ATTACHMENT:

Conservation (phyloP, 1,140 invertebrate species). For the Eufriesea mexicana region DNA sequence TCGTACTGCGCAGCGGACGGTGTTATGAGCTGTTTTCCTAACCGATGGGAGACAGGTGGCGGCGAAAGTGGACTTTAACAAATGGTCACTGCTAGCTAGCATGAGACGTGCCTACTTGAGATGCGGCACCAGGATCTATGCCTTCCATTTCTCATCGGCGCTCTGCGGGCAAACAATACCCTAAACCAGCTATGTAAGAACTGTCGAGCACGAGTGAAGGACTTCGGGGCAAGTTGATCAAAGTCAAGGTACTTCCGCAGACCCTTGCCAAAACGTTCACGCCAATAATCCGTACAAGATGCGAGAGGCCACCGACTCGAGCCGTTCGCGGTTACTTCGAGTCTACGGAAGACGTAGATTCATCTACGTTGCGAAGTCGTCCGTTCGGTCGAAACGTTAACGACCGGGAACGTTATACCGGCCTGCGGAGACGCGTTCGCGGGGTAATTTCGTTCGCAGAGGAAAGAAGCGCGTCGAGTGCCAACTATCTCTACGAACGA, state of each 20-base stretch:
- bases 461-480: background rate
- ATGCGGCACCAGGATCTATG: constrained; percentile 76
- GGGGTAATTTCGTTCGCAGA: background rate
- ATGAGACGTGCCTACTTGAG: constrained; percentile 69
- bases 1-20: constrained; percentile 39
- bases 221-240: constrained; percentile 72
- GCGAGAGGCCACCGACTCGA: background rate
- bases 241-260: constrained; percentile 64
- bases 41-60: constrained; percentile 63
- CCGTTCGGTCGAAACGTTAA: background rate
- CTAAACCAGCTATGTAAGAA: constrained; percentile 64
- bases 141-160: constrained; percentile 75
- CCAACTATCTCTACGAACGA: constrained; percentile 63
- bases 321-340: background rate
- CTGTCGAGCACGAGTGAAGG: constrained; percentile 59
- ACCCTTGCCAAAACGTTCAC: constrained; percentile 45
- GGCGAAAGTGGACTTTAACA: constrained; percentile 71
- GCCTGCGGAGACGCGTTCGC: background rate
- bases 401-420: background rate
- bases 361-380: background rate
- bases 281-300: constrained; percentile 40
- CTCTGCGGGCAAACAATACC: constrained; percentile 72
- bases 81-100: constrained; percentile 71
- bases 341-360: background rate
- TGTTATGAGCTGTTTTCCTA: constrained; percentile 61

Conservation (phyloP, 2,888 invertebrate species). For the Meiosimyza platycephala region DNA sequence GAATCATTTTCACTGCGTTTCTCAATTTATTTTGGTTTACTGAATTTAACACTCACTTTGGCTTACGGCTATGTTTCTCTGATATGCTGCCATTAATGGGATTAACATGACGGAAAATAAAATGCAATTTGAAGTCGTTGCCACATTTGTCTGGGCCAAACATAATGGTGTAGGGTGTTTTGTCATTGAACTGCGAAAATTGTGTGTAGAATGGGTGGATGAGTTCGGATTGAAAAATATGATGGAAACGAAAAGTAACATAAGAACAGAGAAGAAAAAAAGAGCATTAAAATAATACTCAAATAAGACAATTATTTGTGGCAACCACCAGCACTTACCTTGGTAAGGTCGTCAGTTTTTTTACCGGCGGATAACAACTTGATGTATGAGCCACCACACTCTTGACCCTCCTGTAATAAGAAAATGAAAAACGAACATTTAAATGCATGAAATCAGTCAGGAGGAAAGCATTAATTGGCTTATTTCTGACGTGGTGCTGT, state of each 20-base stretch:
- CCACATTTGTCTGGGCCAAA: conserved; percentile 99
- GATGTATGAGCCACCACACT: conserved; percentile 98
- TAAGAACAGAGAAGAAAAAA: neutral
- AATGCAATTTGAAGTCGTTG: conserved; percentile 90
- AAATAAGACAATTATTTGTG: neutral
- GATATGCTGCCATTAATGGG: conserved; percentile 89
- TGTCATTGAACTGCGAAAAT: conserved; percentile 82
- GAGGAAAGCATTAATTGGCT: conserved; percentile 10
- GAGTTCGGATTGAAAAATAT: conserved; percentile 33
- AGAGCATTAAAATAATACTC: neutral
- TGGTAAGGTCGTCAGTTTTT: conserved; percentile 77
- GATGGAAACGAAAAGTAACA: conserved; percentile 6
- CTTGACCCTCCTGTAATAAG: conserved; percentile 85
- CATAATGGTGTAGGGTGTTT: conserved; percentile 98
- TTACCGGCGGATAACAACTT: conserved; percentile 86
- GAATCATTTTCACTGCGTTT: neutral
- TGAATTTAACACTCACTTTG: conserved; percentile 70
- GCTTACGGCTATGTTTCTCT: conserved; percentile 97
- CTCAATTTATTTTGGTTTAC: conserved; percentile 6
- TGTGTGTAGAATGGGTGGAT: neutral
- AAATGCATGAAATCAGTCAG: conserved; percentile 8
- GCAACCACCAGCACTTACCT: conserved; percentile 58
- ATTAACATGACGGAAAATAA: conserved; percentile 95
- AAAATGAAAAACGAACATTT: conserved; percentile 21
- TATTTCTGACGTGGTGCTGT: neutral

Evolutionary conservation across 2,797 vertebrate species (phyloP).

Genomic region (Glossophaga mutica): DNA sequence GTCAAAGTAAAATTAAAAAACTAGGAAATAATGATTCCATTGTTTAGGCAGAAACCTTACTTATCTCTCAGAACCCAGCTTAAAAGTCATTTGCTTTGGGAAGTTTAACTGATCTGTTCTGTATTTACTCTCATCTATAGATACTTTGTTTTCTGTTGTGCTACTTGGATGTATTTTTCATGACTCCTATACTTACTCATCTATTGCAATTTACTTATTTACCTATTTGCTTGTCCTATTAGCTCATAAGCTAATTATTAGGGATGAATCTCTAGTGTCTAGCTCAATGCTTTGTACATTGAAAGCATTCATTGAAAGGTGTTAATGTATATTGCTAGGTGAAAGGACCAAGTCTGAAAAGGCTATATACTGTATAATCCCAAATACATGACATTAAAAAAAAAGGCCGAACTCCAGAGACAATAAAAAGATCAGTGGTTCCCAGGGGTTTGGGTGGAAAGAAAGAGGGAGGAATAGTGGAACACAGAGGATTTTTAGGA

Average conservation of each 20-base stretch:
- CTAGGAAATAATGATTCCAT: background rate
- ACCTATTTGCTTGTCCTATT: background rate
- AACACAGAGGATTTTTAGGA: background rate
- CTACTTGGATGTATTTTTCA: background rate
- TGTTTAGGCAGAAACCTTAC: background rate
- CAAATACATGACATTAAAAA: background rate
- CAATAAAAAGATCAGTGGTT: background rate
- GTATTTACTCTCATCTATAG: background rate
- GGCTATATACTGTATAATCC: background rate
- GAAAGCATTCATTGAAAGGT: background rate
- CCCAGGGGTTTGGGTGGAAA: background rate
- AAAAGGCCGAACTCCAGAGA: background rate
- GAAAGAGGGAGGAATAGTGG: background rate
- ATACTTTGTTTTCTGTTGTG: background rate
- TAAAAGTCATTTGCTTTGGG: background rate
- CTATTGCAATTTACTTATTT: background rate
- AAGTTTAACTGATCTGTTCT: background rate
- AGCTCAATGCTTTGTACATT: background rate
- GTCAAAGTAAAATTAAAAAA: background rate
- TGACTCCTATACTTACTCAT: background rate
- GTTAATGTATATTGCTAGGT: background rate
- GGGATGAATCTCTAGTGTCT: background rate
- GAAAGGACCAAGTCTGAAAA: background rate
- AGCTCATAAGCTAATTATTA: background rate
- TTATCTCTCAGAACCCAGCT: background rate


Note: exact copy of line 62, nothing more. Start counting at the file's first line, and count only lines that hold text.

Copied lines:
- CAATAAAAAGATCAGTGGTT: background rate